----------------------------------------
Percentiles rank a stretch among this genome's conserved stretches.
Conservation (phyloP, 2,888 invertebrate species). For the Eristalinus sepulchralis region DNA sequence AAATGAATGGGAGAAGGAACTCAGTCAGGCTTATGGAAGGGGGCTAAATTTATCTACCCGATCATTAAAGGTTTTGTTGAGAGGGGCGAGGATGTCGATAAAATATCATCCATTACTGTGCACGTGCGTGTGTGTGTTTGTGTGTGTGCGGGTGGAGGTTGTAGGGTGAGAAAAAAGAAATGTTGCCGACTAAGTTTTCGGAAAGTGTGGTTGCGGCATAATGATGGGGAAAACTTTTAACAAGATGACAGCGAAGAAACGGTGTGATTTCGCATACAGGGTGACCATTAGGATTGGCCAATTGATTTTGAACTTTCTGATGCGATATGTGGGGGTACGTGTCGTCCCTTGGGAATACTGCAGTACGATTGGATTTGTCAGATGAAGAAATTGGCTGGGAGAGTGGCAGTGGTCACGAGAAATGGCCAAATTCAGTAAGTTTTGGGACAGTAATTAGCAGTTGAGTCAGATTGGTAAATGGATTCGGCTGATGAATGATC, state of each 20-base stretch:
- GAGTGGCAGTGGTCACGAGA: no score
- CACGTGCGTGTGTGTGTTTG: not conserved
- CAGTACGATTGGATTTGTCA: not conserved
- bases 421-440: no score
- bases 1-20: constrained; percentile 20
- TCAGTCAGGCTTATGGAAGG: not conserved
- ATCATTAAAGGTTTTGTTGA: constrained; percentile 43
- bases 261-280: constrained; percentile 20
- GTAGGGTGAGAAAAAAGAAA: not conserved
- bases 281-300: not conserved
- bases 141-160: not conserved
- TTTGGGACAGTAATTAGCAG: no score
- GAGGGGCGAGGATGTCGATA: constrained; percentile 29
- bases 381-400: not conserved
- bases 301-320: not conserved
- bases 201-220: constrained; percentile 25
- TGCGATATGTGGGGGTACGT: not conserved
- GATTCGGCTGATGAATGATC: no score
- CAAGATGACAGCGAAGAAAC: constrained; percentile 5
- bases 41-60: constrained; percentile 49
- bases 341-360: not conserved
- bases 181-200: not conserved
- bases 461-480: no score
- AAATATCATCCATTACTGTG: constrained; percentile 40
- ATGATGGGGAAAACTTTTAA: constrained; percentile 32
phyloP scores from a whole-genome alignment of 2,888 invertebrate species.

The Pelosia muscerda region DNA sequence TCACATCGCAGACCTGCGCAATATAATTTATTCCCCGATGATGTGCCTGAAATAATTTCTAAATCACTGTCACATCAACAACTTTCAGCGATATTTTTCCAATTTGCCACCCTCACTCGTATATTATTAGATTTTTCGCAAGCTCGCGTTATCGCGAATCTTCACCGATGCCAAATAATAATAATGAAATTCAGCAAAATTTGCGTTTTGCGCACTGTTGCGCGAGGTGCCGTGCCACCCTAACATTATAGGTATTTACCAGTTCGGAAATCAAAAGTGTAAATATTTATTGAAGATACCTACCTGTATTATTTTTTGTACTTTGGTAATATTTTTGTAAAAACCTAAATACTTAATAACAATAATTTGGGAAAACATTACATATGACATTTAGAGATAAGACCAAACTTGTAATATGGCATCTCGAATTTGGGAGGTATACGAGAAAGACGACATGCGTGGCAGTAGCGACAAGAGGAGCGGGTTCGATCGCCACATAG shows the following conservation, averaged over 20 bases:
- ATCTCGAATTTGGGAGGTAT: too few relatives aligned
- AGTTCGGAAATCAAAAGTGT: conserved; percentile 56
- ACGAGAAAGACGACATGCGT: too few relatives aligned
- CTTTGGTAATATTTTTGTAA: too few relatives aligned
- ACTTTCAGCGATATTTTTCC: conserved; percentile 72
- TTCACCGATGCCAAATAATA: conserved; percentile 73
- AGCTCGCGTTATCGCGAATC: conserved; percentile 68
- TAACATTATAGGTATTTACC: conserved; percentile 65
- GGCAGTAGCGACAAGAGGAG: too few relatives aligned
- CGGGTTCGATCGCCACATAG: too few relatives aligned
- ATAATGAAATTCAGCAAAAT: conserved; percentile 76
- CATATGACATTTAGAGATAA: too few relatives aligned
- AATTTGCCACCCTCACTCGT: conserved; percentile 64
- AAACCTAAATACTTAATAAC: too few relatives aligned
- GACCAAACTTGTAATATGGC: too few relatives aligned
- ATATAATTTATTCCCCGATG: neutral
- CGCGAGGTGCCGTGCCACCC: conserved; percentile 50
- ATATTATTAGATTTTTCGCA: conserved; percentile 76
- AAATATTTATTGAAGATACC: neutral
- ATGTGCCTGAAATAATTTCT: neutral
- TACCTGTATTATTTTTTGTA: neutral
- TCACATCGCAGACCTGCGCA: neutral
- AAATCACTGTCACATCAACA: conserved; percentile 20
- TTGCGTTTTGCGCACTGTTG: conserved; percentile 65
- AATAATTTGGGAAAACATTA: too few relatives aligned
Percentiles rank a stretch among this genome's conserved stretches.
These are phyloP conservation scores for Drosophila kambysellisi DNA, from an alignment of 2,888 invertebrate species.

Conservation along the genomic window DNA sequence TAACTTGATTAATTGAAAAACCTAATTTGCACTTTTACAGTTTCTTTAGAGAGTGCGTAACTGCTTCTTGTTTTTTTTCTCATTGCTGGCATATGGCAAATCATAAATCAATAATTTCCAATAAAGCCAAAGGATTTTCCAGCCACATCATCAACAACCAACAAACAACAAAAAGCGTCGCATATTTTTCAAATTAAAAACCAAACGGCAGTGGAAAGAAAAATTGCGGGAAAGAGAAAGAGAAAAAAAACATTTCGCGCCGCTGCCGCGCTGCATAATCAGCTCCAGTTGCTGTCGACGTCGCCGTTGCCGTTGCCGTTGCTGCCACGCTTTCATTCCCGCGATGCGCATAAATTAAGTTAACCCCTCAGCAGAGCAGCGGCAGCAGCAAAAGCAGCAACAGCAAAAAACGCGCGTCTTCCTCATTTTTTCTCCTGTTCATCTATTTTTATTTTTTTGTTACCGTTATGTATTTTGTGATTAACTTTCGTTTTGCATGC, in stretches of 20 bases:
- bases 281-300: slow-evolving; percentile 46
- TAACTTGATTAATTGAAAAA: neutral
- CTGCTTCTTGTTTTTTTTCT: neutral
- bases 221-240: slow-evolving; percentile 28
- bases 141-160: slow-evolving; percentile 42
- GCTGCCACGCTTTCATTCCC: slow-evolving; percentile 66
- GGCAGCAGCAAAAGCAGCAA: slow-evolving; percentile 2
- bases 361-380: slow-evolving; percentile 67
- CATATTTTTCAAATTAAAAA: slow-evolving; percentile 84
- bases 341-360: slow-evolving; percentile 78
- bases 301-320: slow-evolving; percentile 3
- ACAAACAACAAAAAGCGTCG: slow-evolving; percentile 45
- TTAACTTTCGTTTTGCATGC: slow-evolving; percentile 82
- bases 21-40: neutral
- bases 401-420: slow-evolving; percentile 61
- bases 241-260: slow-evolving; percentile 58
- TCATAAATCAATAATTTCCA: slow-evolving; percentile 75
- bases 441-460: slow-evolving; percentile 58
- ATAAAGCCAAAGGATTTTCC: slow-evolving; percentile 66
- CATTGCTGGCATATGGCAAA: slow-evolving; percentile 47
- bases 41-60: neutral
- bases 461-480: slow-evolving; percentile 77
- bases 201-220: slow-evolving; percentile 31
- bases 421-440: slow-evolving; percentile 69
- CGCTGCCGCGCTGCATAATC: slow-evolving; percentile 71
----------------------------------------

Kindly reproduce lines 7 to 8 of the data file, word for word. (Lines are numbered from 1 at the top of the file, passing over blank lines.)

- bases 1-20: constrained; percentile 20
- TCAGTCAGGCTTATGGAAGG: not conserved